When I was a kid, I had what I guess you’d call a good childhood. Two parents that loved me. Good school. Three squares a day. The usual. A big part of growing up revolved around my toy chest, which was filled with guns. Toy guns. Back then, that was not unusual. I had six-shooters and a lever-action carbine (in my “Cowboys & Indians Native Americans” phase), a nifty .38 snub-nosed revolver (my “hard-boiled detective” phase), a bazooka that shot a column of air across the room and a Matel M-16 Marauder (in my “Army” phase). I also had a collection of G.I. Joe action figures that was the envy of the neighborhood. (And, quite possibly, the root of my life-long fascination with Jeeps.) The crown jewel of my firearm collection: a Matel-made Remington cowboy belt buckle that featured a cap gun derringer in what looked like bas relief.
It was a trick gun, If you were disarmed by some desperados, you had but to face them and push out on your belt buckle with your stomach muscles. The derringer would swing out and fire a cap/plastic bullet, taking the bad guys by complete surprise (unless, of course, they watched TV and saw the same commercials I did).
Believe it or not, you can still find some of these relics on eBay. I don’t remember the original MSRP, but I’d bet you’d pay more—a LOT more—for this treasure today. Of course, the distance between reality and As Seen On TV was as wide as the Grand Canyon, and twice as deep.
First of all, let’s consider idea of firing a gun based on pushing out your stomach. One good burp, and you’ve got an accidental discharge on your hands. Ur . .. um , , , belt. Of course this brings a whole ‘nuther dimension to “point and shoot.”
Derringers aren’t much good from more than a couple of feet away. This toy was no exception. It actually fired small plastic projectiles—one at a time. Despite the commercial (which made it appear to be a semi-automatic derringer),reloading the bloody thing took as much time as it would to prime, load and shoot a muzzle-loader. Sheesh.
The best/worst part: you’d spend most of your time, crawling around in the St. Augustine, looking for the plastic bullets after firing.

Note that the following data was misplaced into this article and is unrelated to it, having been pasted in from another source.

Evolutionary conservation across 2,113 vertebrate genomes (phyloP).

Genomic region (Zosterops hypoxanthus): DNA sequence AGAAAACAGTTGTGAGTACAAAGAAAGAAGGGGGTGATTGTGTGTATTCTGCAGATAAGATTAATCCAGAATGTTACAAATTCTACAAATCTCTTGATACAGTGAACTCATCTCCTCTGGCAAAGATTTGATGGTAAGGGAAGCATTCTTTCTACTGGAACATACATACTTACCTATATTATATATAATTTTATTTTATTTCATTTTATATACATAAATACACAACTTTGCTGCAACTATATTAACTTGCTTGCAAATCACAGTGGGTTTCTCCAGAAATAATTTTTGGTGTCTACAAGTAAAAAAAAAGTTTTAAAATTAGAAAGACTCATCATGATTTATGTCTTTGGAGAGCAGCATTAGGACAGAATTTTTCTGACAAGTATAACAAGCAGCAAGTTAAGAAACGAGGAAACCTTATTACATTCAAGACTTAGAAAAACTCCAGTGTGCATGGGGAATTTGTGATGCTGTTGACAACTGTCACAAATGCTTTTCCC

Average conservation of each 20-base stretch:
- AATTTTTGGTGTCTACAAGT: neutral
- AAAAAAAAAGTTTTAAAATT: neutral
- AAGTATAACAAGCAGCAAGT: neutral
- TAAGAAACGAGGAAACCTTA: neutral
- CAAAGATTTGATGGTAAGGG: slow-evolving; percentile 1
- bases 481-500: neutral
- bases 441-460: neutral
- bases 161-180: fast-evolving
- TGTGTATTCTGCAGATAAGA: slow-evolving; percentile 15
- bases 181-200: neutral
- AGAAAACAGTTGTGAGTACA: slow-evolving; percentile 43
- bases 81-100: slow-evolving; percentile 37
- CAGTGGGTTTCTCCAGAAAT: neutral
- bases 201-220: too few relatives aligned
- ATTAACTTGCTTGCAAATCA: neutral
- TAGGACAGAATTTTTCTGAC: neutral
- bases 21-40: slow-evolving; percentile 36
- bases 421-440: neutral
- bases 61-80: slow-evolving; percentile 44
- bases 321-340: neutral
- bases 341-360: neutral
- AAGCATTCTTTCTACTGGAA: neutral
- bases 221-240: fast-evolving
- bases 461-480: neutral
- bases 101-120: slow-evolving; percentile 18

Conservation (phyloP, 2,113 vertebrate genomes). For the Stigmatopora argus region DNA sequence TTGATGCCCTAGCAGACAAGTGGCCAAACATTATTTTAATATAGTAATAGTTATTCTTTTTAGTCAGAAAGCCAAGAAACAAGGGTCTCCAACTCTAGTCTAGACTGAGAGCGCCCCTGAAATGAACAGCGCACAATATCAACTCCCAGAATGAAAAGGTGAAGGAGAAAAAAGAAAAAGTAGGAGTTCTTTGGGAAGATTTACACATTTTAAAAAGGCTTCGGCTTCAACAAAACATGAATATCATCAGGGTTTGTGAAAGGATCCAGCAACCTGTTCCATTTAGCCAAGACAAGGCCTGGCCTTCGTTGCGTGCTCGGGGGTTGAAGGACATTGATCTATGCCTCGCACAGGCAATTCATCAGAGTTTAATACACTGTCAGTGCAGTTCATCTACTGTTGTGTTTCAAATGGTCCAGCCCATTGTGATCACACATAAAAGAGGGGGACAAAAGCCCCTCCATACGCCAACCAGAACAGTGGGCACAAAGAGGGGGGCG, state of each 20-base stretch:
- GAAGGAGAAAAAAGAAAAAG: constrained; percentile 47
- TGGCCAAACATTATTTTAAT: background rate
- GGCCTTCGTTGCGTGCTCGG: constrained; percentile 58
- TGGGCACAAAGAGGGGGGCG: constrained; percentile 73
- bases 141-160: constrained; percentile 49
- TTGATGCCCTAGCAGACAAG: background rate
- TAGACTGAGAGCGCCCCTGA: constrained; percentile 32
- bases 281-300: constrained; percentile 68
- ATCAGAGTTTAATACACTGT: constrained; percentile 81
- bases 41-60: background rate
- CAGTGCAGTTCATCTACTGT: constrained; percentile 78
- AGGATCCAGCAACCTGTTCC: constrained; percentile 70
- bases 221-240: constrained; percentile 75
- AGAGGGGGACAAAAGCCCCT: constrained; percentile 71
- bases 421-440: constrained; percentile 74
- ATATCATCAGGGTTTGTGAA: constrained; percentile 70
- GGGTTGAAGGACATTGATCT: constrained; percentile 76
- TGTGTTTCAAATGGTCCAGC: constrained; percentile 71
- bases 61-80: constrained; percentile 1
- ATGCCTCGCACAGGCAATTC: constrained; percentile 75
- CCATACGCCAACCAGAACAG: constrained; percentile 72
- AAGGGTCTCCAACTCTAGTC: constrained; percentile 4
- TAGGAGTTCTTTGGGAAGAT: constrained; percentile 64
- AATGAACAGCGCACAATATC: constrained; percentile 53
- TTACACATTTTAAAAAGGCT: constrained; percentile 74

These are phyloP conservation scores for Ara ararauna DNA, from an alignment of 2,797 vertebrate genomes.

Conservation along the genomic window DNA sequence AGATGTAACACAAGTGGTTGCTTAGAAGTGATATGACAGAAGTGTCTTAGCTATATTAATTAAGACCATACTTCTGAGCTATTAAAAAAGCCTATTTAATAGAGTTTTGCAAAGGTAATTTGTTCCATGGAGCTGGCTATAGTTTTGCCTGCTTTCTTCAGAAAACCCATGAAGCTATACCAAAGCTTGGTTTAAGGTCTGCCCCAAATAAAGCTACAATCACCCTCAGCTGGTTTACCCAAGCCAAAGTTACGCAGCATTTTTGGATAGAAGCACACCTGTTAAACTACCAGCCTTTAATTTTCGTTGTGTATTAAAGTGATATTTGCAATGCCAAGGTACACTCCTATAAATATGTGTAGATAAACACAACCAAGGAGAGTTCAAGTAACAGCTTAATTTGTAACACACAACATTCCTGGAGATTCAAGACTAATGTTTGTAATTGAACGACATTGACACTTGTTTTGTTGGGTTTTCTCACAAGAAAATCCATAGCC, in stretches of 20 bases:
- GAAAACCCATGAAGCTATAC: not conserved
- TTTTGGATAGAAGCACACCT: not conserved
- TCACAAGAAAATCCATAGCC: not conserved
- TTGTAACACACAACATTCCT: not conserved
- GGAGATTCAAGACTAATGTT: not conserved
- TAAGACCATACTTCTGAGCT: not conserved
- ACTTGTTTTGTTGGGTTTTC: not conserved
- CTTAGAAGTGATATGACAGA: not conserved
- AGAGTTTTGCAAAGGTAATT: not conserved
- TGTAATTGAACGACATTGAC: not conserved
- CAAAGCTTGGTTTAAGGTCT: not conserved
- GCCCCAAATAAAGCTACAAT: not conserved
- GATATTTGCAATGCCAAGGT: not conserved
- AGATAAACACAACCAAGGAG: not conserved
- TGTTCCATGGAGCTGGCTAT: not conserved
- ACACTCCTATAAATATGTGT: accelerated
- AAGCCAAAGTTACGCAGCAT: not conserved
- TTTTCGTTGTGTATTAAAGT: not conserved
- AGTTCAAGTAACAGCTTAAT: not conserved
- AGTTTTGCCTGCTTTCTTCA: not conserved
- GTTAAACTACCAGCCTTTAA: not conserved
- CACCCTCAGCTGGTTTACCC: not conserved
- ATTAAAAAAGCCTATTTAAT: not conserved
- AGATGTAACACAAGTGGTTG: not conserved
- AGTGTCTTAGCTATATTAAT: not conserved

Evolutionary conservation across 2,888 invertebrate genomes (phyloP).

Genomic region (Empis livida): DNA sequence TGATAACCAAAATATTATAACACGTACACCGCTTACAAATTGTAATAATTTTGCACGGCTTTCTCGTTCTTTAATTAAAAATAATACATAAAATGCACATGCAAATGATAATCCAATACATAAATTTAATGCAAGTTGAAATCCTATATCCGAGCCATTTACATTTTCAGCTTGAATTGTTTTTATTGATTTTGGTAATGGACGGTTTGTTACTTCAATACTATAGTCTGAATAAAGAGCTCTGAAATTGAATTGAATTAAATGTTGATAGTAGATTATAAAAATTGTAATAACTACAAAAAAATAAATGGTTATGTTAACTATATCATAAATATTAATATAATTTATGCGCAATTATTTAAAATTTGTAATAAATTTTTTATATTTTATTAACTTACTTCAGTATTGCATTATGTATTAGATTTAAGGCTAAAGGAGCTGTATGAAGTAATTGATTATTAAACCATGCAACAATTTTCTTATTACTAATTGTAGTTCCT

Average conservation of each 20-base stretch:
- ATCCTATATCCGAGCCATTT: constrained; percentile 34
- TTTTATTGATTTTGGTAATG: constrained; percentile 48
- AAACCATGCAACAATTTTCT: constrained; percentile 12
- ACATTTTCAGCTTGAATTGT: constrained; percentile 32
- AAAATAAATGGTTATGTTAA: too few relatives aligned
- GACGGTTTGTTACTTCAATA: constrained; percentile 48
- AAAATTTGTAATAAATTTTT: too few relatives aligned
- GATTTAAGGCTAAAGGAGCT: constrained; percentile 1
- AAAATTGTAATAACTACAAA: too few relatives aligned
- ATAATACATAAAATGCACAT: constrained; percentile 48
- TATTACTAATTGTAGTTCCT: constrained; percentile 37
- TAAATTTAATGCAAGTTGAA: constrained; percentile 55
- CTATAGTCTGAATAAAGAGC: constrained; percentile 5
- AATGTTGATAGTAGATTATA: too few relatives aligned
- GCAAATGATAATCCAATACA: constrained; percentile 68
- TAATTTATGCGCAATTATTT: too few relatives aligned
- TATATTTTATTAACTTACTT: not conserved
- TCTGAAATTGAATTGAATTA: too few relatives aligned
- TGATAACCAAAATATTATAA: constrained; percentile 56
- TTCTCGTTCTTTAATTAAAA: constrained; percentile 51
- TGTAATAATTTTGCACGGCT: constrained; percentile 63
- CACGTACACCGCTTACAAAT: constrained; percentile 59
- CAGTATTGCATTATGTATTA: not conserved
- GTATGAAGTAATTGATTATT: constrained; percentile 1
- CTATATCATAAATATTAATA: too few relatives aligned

Now I don’t know if you can attribute this to my youth/lack of responsibility, my eventual lack of enthusiasm for a toy that was a wee bit oversold in their TV spots, or a combination of both. But I remember that it somehow ended up left to rust in our yard. A few days later, my mom ran it over with the lawn mower. (Newsflash: a pot metal toy is no match for Sears & Roebuck’s finest example in the art of gasoline-powered lawn maintenance.)
As I recalled, I cried—a lot—over my fatally wounded toy. My mom, being a practical sort, had little sympathy, pointing out that I’d left it to rust in the yard, and therefore couldn’t have really cared that much for it.
But all that nostalgia doesn’t account for the fact that I had a typical 60’s childhood, filled with war games, Wild West shootouts, and the like. And I’m none the worse for it. You see, in this post-Spock (Phd, not Vulcan) age in which we live, the “experts” would have you believe that exposing our kids to guns desensitizes them to violence and harms their fragile psyches.
These are the same bozos that tell us it’s best to give everyone a ribbon on Field Day, and that every sports team in the Little League must get a trophy, even if they go Oh-for-Ten on the season.
I, for one, believe that getting your knees skinned up, surviving a black eye (or two) and acting out war games with cap guns is not only a healthy way to grow up, it prepares us for life. Without that kind of playing, we are woefully unprepared for real life, where the bad guys shoot guns with real bullets, and we are left to act as “sheeple,” standing around, wondering what all the fuss is about, until it’s too late to run.
I think we’re much better off allowing our kids to play with toy guns than simply let them be subjected to on-screen violence. “Active playing”—and yes I include hyper-violent video games—gives children a better grip on “reality” than simply watching people shoot each other.
Life in plastic. It’s fantastic.